Transportation design that challenges the norm.
5 Ferraris from the expanded Petersen Automotive Museum Vault
Since reopening in 2016 after an extensive remodel, the Petersen Automotive Museum has had a number of amazing new exhibits. However, as big as the Petersen is, it can’t keep all of the displays in the prime gallery spots forever. Time marches on, new cars are curated for another celebration of the automobile, and the old exhibits move on. Where do they go? Some cars return to the collections from which they were borrowed, and others head downstairs to the Petersen Vault.
Hagerty has joined with the Petersen Museum for a 10-year partnership that has led to an expanded vault with more than 250 cars from around the globe and span more than 100 years of progress. One of the better-represented brands in “The Vault” is Ferrari. Petersen’s Seeing Red: 70 Years of Ferrari exhibit wrapped recently, and several priceless Ferraris have been sent downstairs. Those cars from the race-bred brand are reason enough to pony up the extra cash to venture below. Here are our favorite Ferraris in The Vault, and they all happen to be red—as Ferraris should be.
1947 Ferrari 125 S
This is a recreation of the first car to wear the Ferrari name. The 1.5-liter V-12 engine in the 125 S screamed out 118 horsepower at 6800 rpm and led Ferrari to six victories out of the 14 races it entered in 1947, including Ferrari’s first win at the Grand Prix of Rome.
Among the most coveted of all Ferraris, the 250 GTO has a gorgeous coupe body wrapped around a 300-hp V-12 fed by six Weber downdrafts carburetors. This car took second overall at the 1963 24 Hours of Le Mans.
While the Ferrari brand is known first and foremost for its racing, some individual models are known for their pop culture impact. Dust off your Hawaiian shirt, slip on some Aviators, and don a Detroit Tigers baseball cap, because this is none other than Thomas Magnum’s 308 GTSi from Magnum P.I. The car required modifications to the seat—6-foot-3 Tom Selleck had trouble fitting into the short-wheelbase targa—but that’s a small price to pay for looking so good behind the wheel. The mustache didn’t hurt the look either.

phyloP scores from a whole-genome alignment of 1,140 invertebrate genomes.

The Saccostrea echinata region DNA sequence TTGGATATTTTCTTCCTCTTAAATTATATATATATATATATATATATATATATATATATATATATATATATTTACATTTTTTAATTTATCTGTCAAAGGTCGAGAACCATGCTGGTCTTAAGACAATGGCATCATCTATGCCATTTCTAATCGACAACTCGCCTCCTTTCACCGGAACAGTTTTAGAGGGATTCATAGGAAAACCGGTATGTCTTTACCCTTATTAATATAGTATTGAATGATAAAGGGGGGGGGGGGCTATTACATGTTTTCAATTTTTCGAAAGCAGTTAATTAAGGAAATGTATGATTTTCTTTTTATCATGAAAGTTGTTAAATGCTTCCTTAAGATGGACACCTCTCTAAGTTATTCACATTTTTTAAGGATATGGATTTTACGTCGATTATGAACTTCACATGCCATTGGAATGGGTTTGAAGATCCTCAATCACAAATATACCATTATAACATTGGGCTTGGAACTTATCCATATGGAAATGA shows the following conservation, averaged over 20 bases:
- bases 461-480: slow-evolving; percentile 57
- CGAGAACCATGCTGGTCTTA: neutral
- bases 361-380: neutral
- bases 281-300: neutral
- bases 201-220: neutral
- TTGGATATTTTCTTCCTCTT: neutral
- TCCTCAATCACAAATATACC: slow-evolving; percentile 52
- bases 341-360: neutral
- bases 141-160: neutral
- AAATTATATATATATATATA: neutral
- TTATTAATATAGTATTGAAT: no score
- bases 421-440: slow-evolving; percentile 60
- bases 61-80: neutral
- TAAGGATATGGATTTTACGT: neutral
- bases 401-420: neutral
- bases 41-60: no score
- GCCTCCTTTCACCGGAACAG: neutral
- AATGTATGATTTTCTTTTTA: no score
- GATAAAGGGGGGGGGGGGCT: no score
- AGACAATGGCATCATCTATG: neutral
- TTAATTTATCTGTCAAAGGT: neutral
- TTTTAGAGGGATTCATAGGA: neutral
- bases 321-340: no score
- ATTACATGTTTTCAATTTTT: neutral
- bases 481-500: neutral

2006 Ferrari 248 F1
This car was one of the last Ferraris campaigned by Michael Schumacher. Its name designates a 2.4-liter V-8 power plant, capable of more than 700 horsepower.
2010 599 GTO
A road-going version of the race-only 599XX, the GTO was heralded as Ferrari’s fastest street car, having eclipsed the lap time of the outlandishly styled Enzo Ferrari. It uses a 661-hp, 6.0-liter V-12 engine similar to the Enzo, but it is mounted in front of the driver like a traditional grand tourer. Only 250 were built, with half designated for the U.S. market.
Wait, how did this Gulf Ford GT40 from the Petersen Vault get here? It doesn’t belong here at all. It clearly should have been in front of all of the Ferraris. Easy Ferrari fans, it’s just a joke.
If you’d like to get up close to these five Ferraris and some that are even rarer, general admission to the Petersen Museum is $16 for adults—less for seniors, children, and students. Once you’re in, an additional $20 grants you access to a 75-minute guided tour of The Vault; $30 scores a two-hour version of the tour. Tickets can be purchased from the Petersen website.